Since opening in 2013, BBD’s – Beers, Burgers Desserts has garnered considerable praise for its burgers made with prime beef butchered and ground in-house. You can get it cooked three ways: coal-fire grilled, griddled and steamed.
The attention placed on serving high-quality burgers is certainly not surprising given BBD’s name or the zeal of Ralph Perrazzo, owner and chef of the gastropub in Rocky Point, who is a self-described “butchering enthusiast.”
It has been somewhat unexpected, however, to note BBD’s recent increased focus on ramen; the restaurant has hosted several sellout “ramen nights,” and Perrazzo has traveled to Vermont for pop-up dinners centered around the dish.
Serving ramen at a burger-focused restaurant (the variety of the noodle dish rotates regularly; it’s listed on the menu only as “chef’s choice”), and its popularity, intrigued us. We called Perrazzo and spoke about his introduction to ramen, developing a signature recipe with locally raised duck, and BBD’s next event on May 24, which was just announced.
Edible Long Island: BBD’s is best known for its burgers. What did your customers think of ramen being added to the menu?
Ralph Perrazzo: We’ve had nothing but a great response. We may be known for our burgers, but I like to think our menu shows we offer much more than that. The thing here is, we want to get people hooked on the burgers and then get them to try the other dishes we do that they might not expect to be there; ramen is one of those.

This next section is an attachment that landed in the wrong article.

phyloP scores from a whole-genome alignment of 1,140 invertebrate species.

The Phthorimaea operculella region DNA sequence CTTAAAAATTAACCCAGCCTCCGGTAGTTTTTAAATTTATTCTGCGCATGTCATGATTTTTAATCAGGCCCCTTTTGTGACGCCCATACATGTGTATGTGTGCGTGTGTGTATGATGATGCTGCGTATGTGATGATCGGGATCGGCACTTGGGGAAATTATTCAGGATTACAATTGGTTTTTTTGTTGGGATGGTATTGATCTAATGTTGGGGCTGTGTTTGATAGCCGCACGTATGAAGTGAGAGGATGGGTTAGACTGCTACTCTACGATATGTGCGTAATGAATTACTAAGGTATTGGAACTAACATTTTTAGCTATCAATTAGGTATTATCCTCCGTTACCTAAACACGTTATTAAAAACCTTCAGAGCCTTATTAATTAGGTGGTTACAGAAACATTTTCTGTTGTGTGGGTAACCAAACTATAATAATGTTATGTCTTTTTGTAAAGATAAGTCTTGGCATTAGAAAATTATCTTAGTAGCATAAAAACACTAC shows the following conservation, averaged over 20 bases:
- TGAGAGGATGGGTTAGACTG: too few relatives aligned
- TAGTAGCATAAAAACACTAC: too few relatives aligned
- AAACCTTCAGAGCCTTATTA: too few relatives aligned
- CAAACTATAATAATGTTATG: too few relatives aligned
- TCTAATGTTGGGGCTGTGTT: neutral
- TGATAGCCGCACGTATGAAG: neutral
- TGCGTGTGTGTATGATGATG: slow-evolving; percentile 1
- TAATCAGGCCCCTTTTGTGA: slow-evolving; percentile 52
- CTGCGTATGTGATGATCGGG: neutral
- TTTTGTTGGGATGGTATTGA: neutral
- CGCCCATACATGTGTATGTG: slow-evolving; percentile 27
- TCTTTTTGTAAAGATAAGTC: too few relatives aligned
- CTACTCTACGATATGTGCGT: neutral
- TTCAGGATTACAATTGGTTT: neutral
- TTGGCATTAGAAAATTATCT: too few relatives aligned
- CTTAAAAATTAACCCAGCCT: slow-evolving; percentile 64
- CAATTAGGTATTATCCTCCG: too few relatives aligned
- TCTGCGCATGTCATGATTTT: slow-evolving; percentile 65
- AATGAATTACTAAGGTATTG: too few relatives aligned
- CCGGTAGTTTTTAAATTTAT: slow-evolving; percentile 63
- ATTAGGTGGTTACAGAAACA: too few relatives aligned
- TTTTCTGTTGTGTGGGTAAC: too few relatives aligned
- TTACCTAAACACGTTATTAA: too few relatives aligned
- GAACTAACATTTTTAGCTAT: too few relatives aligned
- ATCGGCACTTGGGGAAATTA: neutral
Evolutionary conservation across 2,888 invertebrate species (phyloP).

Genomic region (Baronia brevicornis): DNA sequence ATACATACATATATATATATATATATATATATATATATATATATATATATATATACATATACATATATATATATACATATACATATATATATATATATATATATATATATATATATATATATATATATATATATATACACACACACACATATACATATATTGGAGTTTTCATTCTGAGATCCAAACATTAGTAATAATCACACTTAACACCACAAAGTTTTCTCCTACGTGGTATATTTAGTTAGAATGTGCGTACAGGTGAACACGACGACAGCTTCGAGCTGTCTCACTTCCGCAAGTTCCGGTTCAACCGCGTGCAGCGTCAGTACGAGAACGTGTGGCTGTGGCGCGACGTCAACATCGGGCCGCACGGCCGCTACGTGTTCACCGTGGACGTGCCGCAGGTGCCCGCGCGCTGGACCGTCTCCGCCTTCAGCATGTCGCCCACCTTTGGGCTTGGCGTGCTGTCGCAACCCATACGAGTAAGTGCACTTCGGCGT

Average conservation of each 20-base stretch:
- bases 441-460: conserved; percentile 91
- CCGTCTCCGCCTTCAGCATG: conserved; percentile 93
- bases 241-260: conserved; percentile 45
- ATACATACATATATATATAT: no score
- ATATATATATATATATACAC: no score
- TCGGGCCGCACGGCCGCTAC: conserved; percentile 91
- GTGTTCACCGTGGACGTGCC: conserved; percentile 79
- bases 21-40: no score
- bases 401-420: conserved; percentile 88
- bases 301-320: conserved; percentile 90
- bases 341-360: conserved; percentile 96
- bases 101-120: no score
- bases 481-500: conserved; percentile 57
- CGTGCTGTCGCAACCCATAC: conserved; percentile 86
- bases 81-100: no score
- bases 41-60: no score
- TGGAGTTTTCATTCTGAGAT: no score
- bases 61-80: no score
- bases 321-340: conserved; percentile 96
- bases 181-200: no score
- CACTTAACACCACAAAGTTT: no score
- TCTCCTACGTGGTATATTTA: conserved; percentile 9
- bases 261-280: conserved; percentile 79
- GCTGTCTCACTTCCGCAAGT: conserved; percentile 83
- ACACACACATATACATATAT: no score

ELI: Do you remember the first time you had ramen?
RP: I think everyone’s first time is the instant kind, breaking that brick of noodles up. [Laughs.] But my first-first time was when I was cooking at Jean-Georges. I was 19 and after the restaurant would close, the whole kitchen would pile in a few cabs and go to Chinatown to grab some food. Going with them down to Doyers Street, that was really when I discovered the hand-pulled noodles, the dumplings, the ramen.
You’d have this group of classically trained chefs leaving a spot like Jean-Georges to head to these dingy, cramped places with plastic bowls and cheap chopsticks.
You know, these were some real hole-in-the-wall places. It was really interesting: You’d have this group of classically trained chefs leaving a spot like Jean-Georges to head to these dingy, cramped places with plastic bowls and cheap chopsticks. And they’d be geeked about it! It shows that good food can be anywhere if you know where to look.
ELI: Were you hooked from that moment?
RP: Definitely. I mean, up to that point my experience with Asian food had been standard Chinese takeout on Long Island. And let me be clear: There’s nothing wrong with any of that. I still love that. But that period definitely set me on a path to seek out more of the authentic side. I would look for it wherever I lived and cooked, whether it was Vegas—which has some of the best Asian food in the country, by the way—or Boston, going to the shabu-shabu restaurants in Chinatown. I should also thank one of my exes, who was from Hong Kong. I think I got the good treatment whenever we sat down for noodles.